As Senator John McCain and Congressman Mark Kirk gathered for a closed-door fundraiser and talk on foreign policy in Chicago Friday morning, Democrat and former Senate candidate Jacob Meister joined Iraq War Veteran Trevor Montgomery to condemn McCain and Kirk for continuing to support Don't Ask, Don't Tell.
In a conference call organized by Alexi Giannoulias' campaign, Montgomery and Meister discussed how repealing DADT--which President Obama promised to to do several times--was "truly an issue of national security."
"I am very excited that Alexi has always been at the forefront of the issue," said Meister, an openly gay lawyer who was defeated by Giannoulias in the primary race for the Democratic Senate nomination. "[Mark] Kirk believes that [DADT] is a good policy."
Don't Ask, Don't Tell allows gays and lesbians to serve in the military--as long as they don't discuss their sexual orientation, and no one else brings it up or investigates to discover homosexual tendencies.
Since 1993, 13,000 gay and lesbian service members have been discharged under DADT. These members include intelligence specialists, nuclear; biological and chemical warfare specialists, nuclear power engineers, missile guidance and control operators, rocket; missile and other artillery specialists and infantrymen.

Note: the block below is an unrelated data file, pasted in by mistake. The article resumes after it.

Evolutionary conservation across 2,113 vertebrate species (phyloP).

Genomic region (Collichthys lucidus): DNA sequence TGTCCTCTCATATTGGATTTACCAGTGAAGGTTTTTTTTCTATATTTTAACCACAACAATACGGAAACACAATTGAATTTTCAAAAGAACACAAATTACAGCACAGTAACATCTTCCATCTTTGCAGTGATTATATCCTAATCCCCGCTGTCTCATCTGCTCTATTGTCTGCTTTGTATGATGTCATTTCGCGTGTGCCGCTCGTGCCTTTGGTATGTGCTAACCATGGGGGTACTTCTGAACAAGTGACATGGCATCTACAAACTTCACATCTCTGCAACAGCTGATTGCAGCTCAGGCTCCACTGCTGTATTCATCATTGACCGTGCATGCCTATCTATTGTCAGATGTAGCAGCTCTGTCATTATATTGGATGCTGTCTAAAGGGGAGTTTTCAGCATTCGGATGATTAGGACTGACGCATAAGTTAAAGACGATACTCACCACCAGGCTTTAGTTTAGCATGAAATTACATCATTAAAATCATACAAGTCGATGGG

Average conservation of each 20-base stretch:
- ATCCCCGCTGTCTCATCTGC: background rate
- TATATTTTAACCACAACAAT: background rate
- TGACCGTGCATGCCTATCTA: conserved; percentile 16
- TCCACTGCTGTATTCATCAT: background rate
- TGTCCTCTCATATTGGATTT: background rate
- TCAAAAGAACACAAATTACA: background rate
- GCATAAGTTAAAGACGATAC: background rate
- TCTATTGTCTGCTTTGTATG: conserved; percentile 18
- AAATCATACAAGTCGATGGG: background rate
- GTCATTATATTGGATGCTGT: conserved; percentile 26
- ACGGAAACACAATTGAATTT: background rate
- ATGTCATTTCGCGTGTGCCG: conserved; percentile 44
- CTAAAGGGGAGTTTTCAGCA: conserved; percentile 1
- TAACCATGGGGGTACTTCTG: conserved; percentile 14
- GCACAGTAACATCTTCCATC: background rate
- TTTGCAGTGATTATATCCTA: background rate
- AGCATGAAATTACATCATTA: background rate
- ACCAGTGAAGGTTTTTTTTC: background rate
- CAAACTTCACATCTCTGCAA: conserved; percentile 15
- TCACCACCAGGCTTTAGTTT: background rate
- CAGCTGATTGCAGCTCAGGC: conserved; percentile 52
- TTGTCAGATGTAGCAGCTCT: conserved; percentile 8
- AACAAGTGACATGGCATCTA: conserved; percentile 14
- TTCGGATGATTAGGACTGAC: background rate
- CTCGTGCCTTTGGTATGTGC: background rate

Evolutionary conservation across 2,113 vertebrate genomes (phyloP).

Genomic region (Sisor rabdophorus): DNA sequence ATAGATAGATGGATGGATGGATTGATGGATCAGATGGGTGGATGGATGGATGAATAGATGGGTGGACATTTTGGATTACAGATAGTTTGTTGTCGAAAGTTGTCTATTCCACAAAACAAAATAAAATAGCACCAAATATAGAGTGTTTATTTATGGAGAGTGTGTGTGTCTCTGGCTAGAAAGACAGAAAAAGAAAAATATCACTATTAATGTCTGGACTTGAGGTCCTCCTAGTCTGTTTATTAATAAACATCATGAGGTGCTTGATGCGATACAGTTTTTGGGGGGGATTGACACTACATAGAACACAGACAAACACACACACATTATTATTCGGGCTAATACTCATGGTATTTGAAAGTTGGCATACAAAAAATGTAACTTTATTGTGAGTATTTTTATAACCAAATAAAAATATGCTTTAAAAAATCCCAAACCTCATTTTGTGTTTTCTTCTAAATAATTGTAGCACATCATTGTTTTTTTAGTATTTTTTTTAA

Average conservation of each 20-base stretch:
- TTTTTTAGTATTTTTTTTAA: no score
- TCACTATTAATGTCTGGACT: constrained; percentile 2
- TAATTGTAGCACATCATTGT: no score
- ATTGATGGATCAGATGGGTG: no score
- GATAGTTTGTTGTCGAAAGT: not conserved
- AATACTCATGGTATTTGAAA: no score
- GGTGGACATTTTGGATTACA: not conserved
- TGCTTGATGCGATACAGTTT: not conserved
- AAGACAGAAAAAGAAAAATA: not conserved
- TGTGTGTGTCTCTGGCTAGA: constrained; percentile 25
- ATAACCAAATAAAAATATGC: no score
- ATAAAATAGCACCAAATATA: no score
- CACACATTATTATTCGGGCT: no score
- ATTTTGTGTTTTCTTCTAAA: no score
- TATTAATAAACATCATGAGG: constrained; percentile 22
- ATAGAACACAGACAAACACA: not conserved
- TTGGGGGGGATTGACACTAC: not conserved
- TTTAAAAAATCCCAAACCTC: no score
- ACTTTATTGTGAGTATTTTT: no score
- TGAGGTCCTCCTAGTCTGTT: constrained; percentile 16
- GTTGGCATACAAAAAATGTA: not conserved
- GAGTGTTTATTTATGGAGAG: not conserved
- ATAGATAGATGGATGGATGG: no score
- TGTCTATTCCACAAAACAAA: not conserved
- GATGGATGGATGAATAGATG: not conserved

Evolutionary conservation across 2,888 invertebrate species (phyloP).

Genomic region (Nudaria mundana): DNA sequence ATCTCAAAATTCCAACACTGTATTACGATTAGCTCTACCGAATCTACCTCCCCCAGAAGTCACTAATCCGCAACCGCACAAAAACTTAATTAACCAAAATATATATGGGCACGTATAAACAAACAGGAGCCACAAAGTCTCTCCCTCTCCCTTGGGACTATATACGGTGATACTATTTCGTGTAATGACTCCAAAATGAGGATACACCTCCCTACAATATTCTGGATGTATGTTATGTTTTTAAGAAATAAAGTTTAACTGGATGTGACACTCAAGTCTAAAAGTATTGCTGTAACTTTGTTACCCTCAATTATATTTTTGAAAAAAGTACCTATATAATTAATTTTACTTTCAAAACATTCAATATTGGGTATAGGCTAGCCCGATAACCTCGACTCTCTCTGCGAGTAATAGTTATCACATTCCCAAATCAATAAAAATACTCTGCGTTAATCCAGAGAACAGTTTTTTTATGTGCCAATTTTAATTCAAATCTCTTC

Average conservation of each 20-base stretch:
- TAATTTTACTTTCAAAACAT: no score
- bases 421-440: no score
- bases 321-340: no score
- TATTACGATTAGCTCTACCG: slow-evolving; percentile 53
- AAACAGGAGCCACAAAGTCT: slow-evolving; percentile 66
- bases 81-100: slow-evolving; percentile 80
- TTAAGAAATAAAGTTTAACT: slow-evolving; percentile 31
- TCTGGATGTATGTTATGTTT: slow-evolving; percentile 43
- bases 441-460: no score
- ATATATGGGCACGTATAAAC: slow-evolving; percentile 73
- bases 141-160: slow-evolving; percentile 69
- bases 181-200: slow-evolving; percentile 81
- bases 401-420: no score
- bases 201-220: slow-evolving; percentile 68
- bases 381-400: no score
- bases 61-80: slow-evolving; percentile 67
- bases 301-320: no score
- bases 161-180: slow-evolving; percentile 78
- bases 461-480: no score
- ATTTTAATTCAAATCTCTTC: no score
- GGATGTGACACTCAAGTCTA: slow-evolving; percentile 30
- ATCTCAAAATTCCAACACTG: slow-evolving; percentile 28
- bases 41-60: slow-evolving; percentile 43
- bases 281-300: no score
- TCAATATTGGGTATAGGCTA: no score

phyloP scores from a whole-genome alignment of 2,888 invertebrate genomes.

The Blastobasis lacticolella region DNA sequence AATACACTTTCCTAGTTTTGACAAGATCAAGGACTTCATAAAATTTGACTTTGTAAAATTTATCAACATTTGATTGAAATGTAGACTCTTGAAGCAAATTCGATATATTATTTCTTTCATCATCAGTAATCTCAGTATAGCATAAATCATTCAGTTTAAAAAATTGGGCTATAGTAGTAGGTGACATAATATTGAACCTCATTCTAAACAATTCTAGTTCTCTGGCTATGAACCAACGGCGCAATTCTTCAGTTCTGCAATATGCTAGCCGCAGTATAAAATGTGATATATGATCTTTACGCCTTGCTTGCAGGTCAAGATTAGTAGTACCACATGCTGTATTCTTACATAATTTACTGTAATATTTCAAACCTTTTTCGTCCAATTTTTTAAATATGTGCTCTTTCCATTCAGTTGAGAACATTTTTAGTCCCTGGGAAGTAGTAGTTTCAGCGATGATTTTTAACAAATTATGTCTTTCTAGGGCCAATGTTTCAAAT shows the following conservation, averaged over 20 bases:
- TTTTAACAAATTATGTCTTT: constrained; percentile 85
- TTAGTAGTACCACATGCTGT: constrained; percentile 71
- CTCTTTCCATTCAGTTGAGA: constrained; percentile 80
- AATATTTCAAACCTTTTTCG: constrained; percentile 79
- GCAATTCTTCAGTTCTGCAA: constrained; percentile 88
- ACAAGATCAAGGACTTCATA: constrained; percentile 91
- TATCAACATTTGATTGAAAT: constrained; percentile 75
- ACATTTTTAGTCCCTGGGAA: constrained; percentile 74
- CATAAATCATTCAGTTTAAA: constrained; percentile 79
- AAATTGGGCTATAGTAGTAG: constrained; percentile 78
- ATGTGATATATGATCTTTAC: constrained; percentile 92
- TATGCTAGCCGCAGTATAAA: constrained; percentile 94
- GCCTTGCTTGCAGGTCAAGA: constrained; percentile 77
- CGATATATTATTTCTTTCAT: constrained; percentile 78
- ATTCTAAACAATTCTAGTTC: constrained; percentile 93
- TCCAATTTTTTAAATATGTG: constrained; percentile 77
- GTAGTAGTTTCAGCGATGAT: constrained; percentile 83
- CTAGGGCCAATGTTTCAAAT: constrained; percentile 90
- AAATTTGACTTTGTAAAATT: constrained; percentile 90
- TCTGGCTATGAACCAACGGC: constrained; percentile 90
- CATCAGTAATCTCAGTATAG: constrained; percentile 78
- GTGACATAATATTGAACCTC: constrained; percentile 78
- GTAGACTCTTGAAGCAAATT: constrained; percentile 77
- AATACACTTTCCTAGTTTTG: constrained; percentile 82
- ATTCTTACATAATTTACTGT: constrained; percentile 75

"This policy weakens our national security and Mark Kirk and John McCain are clearly not listening to the military leaders who all agree that Don't Ask, Don't Tell is not working," Meister said.
Montgomery added that both Kirk and McCain were "outdated" and "out of touch" with the American people on this issue.
Kirk has previously said Don't Ask Don't Tell has "worked out well" for the military.
"John McCain, Mark Kirk and Sarah Palin have been kicking around [DADT] like a political football," Meister said, adding that McCain has flip-flopped on the issue several times.
In a 2006 interview, McCain said: "if the leadership of the military comes to me and says, 'Senator, we ought to change the policy,' then I think we ought to consider seriously changing it," but when Defense Secretary Robert Gates and Joint Chiefs of Staff Chairman Mike Mullen told the Senate Armed Services Committee they thought the policy should be repealed last week--McCain changed his tune, calling the policy "imperfect but effective."
"To me, [McCain and Kirk's support of DADT is] an effort to pander to the extreme right, and to play in to policy agenda which is outdated and injurious to our national security," Meister said.
Giannoulias strongly supports repealing Don't Ask, Don't Tell--along with the majority of the American people. A New York Times and CBS poll showed Thursday that 6 out of 10 Americans believe gay and lesbian soldiers should be allowed to serve openly.